June 29, 2012
On June 29, 2012, a diverse group of synthetic biologists, environmental microbiologists, public officials, and representatives from law firms, public interest groups, and other organizations attended an invitation-only workshop on environmental implications of synthetic biology at the Woodrow Wilson International Center for Scholars in Washington, DC.
At the meeting, attendees heard briefings on the latest research and discussed the best way to address uncertainty when assessing the environmental impacts of synthetic biology. The session built upon a series of 2011 workshops that examined environmental effects of an E.coli-based arsenic biosensor, a rE.coli chassis, and cyanobacteria modified to produce sugars.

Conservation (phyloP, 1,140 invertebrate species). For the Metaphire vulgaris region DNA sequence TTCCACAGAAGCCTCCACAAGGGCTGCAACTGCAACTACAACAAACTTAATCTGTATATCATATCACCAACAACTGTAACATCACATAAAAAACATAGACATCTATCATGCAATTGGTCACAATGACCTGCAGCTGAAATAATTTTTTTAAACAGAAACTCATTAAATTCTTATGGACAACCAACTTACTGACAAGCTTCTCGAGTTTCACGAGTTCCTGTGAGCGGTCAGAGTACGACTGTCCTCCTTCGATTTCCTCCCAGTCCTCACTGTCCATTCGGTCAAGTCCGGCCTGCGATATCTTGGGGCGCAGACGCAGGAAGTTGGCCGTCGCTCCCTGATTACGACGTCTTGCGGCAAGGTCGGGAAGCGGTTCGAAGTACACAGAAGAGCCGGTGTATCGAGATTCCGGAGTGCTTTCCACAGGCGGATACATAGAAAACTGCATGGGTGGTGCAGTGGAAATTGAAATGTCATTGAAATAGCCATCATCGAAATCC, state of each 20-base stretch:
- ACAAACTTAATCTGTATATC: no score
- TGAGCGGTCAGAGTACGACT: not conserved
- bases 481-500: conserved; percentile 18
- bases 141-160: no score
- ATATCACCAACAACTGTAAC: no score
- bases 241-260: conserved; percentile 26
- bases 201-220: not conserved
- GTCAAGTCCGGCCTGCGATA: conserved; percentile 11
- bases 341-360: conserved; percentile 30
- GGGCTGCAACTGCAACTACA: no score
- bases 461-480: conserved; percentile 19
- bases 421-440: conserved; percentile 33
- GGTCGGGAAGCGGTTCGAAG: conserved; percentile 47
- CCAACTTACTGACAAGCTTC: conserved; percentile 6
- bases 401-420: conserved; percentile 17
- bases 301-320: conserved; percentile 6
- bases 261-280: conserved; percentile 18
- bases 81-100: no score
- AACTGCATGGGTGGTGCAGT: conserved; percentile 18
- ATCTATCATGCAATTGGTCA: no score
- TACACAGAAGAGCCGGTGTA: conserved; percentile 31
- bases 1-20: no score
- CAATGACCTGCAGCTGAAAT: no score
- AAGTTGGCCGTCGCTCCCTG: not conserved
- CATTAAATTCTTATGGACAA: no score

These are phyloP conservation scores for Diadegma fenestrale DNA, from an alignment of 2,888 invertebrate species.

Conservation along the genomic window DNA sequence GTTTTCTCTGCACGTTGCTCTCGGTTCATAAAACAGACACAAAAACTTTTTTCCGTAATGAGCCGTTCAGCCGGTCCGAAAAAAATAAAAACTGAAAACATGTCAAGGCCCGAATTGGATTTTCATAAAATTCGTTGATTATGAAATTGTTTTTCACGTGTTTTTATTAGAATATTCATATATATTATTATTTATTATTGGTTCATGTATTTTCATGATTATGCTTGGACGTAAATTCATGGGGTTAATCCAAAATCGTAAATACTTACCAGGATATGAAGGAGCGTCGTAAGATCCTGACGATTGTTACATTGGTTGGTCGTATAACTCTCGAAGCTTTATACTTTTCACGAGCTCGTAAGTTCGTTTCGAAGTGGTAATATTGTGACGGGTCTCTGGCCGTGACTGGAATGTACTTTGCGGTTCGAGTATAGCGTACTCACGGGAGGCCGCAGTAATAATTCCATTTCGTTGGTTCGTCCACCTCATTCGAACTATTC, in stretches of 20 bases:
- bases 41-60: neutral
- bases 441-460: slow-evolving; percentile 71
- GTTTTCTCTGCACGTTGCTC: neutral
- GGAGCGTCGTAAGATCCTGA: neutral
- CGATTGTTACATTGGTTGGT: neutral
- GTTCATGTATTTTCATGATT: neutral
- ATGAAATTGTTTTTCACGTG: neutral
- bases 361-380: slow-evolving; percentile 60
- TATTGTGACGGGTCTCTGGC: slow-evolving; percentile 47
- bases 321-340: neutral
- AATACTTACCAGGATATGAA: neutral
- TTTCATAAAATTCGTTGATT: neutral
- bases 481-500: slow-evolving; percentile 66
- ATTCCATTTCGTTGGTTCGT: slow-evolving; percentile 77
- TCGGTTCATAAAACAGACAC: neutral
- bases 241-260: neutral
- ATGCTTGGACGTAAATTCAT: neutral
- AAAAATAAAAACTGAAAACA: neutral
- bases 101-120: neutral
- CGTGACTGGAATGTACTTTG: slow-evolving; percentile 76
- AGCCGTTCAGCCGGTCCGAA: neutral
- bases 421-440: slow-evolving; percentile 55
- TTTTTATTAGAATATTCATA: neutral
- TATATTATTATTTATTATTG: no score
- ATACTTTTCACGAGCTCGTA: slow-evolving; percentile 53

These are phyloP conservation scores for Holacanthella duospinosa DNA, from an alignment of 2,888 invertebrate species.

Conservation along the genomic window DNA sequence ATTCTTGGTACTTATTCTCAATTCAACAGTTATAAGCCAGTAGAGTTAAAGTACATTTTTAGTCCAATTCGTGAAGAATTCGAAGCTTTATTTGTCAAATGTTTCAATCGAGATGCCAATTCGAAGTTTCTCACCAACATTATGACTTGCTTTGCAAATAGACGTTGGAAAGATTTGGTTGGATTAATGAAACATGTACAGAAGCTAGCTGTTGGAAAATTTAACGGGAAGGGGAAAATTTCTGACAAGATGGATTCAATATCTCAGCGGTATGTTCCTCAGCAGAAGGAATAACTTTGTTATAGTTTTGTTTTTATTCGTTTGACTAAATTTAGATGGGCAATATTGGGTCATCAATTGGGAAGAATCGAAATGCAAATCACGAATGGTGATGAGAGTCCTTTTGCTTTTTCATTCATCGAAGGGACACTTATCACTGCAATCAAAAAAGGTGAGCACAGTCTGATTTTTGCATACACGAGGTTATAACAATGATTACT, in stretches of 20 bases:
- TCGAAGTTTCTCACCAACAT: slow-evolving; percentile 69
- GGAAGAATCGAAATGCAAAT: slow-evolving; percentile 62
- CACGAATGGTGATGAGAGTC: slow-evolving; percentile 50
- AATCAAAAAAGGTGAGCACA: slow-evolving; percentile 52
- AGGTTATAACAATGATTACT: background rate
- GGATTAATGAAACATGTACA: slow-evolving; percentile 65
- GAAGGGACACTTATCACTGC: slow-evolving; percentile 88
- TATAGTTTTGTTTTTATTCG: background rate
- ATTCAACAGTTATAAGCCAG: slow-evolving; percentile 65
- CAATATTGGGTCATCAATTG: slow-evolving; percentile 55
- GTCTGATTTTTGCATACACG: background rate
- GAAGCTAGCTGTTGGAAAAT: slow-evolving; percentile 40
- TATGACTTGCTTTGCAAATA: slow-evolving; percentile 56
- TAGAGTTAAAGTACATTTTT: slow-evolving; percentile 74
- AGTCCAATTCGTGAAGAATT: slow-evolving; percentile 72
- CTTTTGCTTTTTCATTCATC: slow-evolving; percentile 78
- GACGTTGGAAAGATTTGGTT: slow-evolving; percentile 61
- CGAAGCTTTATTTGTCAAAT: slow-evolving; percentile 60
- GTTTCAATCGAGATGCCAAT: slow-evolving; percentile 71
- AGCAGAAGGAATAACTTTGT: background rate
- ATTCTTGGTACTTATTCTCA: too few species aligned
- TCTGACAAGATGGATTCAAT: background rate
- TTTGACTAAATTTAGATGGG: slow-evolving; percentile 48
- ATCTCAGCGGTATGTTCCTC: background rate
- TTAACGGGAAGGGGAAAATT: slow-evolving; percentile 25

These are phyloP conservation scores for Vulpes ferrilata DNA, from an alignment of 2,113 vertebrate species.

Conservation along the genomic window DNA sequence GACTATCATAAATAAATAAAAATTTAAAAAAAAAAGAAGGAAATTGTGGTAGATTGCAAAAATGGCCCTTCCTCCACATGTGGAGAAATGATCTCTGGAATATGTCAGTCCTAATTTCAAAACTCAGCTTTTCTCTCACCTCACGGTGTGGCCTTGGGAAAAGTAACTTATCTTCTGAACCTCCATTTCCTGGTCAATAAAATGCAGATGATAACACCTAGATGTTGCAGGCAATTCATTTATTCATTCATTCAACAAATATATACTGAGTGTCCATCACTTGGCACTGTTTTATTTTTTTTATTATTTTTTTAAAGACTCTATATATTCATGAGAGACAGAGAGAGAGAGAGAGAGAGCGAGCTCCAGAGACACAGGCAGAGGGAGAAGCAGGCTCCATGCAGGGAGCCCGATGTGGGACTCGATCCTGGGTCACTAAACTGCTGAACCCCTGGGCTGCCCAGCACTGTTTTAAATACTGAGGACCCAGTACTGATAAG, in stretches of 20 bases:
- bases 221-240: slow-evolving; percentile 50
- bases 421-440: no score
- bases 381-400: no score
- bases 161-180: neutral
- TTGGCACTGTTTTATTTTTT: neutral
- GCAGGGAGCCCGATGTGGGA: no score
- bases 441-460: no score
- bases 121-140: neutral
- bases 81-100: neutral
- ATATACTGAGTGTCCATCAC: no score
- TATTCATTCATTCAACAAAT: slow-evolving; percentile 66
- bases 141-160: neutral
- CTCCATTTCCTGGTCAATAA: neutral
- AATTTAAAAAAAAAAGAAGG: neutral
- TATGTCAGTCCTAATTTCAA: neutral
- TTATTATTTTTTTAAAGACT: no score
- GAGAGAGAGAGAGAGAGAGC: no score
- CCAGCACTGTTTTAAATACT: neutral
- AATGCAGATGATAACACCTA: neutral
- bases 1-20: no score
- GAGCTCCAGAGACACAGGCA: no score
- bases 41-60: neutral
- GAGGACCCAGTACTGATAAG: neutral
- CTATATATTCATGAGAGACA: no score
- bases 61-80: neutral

The June 29 workshop continued the focus on rE coli and cyanobacteria, but with an emphasis on flagging sources of uncertainty on environmental effects and on evaluating methods of testing for fitness, genetic stability, and lateral gene transfer. Meeting organizers saw these topics as providing a foundation for the development of credible and sound protocols for assessing environmental risks.
In the coming weeks, a workshop report will be posted here.